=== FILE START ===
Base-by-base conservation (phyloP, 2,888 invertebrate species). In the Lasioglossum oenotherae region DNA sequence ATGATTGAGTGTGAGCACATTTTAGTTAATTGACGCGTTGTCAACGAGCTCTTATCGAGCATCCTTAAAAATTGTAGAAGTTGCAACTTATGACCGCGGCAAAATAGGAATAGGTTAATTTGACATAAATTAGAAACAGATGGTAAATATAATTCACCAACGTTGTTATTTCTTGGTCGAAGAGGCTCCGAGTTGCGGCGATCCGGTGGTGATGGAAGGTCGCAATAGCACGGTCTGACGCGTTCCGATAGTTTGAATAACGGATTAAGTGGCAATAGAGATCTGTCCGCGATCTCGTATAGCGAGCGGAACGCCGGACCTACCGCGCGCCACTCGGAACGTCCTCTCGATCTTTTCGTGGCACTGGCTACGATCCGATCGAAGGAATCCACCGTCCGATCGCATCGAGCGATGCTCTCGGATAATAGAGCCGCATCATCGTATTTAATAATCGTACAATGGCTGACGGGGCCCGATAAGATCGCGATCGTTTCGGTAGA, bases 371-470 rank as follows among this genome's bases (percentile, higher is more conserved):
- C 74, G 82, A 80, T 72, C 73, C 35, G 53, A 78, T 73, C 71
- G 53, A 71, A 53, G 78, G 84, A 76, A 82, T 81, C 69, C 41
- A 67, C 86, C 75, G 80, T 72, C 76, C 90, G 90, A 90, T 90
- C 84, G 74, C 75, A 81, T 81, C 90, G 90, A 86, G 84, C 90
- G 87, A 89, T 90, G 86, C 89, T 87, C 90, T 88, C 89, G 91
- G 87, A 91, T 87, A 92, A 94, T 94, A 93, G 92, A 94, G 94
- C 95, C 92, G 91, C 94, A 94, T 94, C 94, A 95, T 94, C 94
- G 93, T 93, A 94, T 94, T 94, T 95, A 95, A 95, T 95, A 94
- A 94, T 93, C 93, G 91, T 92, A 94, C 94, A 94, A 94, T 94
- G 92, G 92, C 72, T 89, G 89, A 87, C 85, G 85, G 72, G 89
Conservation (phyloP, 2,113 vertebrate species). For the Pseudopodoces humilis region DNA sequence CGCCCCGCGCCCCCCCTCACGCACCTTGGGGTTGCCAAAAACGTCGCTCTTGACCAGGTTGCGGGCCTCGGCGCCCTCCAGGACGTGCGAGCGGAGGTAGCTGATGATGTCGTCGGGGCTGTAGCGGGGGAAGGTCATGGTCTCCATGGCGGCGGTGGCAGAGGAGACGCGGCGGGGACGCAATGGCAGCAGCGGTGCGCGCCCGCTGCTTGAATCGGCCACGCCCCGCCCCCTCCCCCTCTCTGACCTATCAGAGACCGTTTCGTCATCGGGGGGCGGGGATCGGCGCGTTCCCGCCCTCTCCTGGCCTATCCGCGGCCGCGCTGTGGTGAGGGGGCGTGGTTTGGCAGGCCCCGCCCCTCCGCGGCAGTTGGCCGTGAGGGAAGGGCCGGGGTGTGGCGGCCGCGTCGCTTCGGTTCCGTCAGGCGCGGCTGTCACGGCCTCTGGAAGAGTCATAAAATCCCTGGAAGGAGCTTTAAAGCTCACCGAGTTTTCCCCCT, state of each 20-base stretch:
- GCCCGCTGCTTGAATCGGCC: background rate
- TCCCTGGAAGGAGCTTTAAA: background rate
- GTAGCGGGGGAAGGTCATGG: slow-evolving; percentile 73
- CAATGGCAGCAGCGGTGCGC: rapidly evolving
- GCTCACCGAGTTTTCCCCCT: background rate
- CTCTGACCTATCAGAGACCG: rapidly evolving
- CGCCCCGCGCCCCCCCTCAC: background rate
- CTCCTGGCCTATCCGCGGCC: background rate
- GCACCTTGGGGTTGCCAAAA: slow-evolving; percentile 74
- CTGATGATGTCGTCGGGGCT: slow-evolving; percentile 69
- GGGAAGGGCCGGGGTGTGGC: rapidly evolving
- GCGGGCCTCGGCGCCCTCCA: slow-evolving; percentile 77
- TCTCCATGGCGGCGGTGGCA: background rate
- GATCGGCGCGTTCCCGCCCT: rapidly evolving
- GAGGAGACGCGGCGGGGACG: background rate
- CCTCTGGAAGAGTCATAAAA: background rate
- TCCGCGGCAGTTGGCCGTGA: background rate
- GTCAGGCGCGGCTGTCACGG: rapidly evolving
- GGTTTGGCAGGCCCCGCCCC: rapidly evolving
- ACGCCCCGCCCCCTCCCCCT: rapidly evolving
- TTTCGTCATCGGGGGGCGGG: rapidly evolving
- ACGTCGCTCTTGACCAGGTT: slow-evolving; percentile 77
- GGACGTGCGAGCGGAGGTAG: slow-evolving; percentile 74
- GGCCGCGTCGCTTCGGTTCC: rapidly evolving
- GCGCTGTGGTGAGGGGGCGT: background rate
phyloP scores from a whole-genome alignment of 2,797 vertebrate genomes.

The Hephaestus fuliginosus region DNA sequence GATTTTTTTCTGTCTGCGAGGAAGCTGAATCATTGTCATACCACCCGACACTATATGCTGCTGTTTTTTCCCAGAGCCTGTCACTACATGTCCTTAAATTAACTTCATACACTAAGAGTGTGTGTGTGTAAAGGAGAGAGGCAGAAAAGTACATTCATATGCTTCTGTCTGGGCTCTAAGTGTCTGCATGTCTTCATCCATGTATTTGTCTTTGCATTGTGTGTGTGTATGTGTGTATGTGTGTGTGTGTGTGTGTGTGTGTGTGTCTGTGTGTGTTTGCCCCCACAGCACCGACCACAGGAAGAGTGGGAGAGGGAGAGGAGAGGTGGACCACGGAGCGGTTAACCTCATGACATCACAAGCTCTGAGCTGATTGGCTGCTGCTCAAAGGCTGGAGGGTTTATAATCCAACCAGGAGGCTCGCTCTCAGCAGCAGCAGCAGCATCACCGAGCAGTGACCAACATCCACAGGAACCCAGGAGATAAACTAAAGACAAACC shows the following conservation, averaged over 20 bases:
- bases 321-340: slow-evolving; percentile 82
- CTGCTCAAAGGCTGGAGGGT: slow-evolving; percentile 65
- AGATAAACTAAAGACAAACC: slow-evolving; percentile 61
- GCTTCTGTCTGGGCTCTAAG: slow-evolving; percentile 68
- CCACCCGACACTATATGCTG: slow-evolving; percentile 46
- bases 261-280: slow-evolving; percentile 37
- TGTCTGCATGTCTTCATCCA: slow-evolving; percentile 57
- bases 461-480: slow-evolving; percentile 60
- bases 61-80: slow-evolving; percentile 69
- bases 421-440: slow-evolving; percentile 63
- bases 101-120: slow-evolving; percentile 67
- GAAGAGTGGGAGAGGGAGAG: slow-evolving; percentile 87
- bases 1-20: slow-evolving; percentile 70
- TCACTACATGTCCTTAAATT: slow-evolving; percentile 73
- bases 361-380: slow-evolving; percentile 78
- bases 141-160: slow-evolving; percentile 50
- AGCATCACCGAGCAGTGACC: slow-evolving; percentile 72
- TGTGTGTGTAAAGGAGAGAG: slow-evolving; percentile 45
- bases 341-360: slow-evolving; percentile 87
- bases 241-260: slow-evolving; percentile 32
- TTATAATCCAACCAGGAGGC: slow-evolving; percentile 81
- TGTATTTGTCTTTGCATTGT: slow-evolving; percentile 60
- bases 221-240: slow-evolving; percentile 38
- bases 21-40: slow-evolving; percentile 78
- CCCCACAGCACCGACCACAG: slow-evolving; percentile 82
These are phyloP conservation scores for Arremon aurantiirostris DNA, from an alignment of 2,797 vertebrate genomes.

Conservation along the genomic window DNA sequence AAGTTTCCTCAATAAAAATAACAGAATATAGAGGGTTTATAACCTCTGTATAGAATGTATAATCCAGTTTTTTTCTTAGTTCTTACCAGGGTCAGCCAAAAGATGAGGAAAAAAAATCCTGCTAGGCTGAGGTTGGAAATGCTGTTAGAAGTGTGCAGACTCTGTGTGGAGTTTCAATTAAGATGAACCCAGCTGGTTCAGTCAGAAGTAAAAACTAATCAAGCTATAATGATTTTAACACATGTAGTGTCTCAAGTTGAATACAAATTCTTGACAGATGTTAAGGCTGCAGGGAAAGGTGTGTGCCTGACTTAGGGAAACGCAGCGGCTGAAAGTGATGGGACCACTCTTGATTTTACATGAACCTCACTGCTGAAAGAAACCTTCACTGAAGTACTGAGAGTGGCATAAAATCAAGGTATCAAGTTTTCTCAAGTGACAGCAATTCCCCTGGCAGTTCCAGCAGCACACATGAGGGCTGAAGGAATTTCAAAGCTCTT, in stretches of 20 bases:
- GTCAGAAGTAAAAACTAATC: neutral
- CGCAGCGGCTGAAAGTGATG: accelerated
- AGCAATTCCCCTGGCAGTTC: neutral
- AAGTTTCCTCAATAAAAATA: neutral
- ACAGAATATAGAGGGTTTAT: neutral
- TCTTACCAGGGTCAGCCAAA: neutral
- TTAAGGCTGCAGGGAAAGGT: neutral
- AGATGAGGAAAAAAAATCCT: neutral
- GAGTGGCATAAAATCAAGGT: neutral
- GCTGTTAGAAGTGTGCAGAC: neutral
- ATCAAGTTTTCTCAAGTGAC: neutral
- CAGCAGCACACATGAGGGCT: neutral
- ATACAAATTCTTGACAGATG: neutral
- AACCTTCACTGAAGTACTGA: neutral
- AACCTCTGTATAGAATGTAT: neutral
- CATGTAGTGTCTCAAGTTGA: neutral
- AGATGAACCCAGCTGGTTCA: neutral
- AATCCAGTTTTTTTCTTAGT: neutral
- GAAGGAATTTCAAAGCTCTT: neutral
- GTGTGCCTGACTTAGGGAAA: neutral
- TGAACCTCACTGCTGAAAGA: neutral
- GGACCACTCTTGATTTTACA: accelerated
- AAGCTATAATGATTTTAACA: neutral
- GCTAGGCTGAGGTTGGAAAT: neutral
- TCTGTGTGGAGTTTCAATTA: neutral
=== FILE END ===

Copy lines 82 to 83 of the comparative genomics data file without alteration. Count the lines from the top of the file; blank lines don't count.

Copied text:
- CATGTAGTGTCTCAAGTTGA: neutral
- AGATGAACCCAGCTGGTTCA: neutral